The story follows Detective Calvino who starts (unofficially) investigating a gruesome murder in which a 14 year-old slays, and I use the term lightly, his entire family. It mirrors similar murders from 20 years before which raises some nightmares for Calvino.

With what proved to be a gripping concept of horror story-telling this book dives right into the worst man can do to his fellow human-beings and if you have a low threshold for depravity, this might not be you. However, in saying that while I enjoyed the story the horror and gruesomeness was way too far and between as it was interspersed with some psychological mind-fucking and God-awful biographies on Calvino’s wife and kids…no family is that perfect, not even the Keatons.

While you expect some way out concepts and crazy shit in the paranormal, I have to say that the ending was like a king hit, but one that didn’t connect right. It was bullshit way to finish the book…but I won’t spoil it for you.

All in all a goodie but at times dull and drawn out. However it may well have sparked interest in reading another Koontz book, I just wish it would get a bit more scary. I guess it can’t be easy writing in the same genre as Stephen King…

Book Review; The Flight by MR Hall


Before I read this book I didn’t know the specific role of a coroner, other than make a call on how someone died. This book detailed exactly their role and threw in a thrilling and intriguing story to boot.

While I take plaudits and tabloid reviews on books with a bag of salt it seems everyone who did rave about the series of novels centered on Coroner Jenny Cooper got it bang on. There is very little to pick apart in the style and picture painting that is a credit to Hall. To reiterate that point, Hall is in fact a male writer writing about the inner thoughts and feelings of a female, and while I guess plenty novelists probably do write on the POV of the opposite sex, until I researched the author after I read the book I actually thought Hall was a Hall-ess.

So to the story itself; an Airbus A380, the largest and safest plane in the air crashes into the Severn Estuary with complete loss of life and while the investigation falls under the jurisdiction of England’s Ministry, the discovery of two bodies on the river bank fall into Cooper’s. One, a very young girl who was a passenger is the only one of the entire complement to have a life jacket on, the second the sailor of a yacht which happened to be in the wrong place at the wrong time. By deduction, guesswork and luck Cooper finds out that the deaths of these two is not quite as straight forward as it seems, and when spooks from both sides of the Atlantic start showing up in an attempt to make Cooper do as they say, the plot thickens into the darker side of politics, terrorism and Government cover ups.

I don’t want to give anymore away than this as it would spoil the book somewhat as the conclusion was one I didn’t (quite) see coming, and even though this books comes in sometime after novels there is no spoiling of continuation. Unfortunately there was the obligatory love interest however not to the extent where it smacked on Hollywood in that is was somewhat subtle.

Top read, with a frighteningly plausible reality!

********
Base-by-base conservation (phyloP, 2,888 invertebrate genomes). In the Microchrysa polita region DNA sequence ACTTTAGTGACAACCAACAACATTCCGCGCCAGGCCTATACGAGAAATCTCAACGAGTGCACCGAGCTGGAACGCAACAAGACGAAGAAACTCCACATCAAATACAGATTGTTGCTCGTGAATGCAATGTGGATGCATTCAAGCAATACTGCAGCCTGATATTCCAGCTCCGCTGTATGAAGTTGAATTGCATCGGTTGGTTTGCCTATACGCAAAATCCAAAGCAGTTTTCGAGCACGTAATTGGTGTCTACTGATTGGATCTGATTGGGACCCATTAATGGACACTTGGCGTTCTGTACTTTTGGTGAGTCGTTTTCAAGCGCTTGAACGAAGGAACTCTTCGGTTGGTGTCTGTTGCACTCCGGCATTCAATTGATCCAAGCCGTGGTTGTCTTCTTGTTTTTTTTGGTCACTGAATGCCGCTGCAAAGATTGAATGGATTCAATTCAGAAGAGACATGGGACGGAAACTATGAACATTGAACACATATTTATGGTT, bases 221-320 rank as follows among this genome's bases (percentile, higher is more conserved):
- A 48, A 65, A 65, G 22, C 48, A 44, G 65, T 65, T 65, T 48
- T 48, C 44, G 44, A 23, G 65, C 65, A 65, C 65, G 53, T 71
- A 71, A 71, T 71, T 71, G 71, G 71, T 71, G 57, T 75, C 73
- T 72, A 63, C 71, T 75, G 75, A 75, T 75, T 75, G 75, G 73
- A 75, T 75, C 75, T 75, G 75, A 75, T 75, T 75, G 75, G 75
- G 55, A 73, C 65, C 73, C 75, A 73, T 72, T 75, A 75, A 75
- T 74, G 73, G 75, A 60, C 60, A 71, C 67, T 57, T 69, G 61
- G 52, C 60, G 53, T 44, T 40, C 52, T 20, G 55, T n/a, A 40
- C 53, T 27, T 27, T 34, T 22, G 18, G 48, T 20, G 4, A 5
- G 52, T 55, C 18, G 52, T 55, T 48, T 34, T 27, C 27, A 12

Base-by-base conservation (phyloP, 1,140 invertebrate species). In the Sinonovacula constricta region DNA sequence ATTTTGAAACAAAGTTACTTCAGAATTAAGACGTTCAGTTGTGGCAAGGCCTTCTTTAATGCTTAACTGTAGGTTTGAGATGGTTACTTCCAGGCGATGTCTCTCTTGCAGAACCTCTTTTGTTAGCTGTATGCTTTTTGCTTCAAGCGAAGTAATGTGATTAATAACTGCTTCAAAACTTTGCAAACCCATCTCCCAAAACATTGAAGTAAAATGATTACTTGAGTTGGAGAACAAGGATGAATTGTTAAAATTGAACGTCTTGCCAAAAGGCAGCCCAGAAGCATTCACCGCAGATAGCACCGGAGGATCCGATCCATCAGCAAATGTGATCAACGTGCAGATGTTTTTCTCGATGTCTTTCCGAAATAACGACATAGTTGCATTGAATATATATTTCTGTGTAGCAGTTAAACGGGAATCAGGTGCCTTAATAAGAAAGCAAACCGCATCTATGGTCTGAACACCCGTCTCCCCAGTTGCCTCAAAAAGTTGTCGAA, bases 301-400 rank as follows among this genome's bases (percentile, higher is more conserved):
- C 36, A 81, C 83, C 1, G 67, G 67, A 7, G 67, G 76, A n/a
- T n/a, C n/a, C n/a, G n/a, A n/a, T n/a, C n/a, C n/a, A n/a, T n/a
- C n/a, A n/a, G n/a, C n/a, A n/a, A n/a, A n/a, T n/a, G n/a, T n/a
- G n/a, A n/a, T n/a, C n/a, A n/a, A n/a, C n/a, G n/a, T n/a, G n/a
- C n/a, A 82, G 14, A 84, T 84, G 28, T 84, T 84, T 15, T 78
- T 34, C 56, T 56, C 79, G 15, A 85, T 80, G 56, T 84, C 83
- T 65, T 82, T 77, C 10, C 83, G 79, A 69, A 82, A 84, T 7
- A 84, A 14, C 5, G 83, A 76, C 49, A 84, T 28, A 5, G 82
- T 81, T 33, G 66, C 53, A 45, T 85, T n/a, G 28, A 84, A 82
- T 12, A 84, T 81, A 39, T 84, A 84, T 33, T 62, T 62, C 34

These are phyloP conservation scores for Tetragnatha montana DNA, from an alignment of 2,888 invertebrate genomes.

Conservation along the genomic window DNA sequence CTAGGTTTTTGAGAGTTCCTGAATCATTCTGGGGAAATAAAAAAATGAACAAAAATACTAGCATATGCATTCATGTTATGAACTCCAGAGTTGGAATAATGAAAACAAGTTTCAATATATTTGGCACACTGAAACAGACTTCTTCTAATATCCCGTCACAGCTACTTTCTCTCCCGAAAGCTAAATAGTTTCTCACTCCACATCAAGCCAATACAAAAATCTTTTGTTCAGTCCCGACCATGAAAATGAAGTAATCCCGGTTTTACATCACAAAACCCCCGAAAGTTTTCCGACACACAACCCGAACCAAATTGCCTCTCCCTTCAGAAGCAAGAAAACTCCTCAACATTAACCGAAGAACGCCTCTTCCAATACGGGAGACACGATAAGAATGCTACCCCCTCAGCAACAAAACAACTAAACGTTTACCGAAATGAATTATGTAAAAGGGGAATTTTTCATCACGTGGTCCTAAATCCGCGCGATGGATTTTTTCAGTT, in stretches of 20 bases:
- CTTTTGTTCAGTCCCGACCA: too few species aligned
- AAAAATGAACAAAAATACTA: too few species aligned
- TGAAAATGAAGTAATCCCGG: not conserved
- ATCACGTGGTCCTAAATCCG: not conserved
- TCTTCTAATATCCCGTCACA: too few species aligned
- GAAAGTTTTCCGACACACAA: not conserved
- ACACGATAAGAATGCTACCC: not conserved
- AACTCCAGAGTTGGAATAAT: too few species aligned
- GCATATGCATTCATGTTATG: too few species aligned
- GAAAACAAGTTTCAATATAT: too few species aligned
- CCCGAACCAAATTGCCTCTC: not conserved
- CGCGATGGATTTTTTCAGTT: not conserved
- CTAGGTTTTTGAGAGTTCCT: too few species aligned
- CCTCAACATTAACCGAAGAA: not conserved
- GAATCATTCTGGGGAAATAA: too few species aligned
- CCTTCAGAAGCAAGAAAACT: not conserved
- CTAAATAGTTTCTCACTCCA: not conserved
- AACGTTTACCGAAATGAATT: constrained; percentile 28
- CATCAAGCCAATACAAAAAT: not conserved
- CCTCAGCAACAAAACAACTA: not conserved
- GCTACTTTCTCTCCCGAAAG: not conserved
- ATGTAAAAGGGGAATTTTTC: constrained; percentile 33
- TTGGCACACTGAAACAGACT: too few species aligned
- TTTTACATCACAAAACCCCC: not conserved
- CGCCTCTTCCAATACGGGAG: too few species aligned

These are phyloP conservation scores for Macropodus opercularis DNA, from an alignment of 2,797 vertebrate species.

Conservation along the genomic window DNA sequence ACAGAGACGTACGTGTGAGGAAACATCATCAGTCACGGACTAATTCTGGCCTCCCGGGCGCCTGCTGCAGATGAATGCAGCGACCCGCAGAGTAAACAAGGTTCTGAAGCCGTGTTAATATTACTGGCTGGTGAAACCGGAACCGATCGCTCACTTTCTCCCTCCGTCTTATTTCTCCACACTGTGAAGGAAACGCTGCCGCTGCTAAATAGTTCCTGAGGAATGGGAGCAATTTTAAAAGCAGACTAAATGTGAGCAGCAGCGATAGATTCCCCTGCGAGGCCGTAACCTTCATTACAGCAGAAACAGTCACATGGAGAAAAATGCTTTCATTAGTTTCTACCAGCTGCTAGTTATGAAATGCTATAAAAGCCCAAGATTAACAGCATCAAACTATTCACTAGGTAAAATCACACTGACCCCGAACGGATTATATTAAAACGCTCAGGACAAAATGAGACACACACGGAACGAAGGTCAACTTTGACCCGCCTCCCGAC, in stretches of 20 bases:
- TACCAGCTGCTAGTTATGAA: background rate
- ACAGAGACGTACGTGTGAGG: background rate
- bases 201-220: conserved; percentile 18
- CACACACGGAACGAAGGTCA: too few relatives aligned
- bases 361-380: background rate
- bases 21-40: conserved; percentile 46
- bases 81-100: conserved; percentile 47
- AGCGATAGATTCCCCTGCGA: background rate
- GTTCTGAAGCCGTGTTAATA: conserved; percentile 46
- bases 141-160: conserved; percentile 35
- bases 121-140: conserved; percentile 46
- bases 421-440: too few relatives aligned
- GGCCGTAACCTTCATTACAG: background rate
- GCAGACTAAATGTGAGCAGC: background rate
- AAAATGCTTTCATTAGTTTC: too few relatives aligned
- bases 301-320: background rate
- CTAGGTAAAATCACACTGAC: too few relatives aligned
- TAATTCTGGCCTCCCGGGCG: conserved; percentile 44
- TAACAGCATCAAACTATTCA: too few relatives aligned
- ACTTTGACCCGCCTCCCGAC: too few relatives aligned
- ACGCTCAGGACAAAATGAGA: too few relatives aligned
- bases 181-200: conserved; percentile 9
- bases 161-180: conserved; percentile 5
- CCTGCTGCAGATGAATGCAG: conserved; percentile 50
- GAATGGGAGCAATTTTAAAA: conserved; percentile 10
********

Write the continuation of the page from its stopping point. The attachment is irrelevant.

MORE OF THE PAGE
Book Review; Black Vinyl, White Powder


By Simon Napier-Bell

I love books giving ‘insider’ views on the music industry. Autobios don’t really do it well as good as they are as people, especially stars, are never going to really compromise themselves while they’re still alive…well, except for that book by Ozzy! What a fucken hoot that was!! But in essence a lot I have read have been good without being anything startling.

But then I read Mick Wall’s Paranoid which not only freaked me right out it set the rules straight on how to tell it ‘like it is’. And this book is just the same, if not as shocking.

Simon Napier-Bell (SNB for short) is a manager in the music industry and has, amongst others managed Wham! and The Yardbirds…for those youngies out there, Wham! were a duo from the 80s responsible for crap music and wanking in toilets, and for those a bit older but still younger than me, The Yardbirds were a shit hot band in the 60s who eventually became Led Zep…without SNB.

This book gives an insight from the 50s through to the end of the millennium the rise and rise of British music and how it evolved over 40-odd years not by fashions, popularity or even demand, but by that staple diet of all rockers, drugs. From the days of jazz into rock n roll, rock, heavy metal, glam, disco, New Romantics, Boy Bands….

Some of what SNB mentions will shock you, some of it will amaze you, but all in all the book will be a great reference for trivia and subject matter about some of music’s biggest stars. Some stories really stand out; Keith Moon and his coprophilia (I had to look it up too), Jimmy Page doing drugs in the toilet with tranvestities, Boy George and his battle with his boyfriend, the money artists were, or in most cases weren’t making due to dodgy deals, the making of Donna Summers and Boney-M…there is a story a minute and all of them are worth reading.

I would recommend this to anyone who likes a bit of gossip, however towards the end the factual analysis of the industry was a bit of a bore, anti-climatic if you will considering the content before it. And remembering this book is about 10 years old that analysis is dated and null and void considering what we know now…

Get it.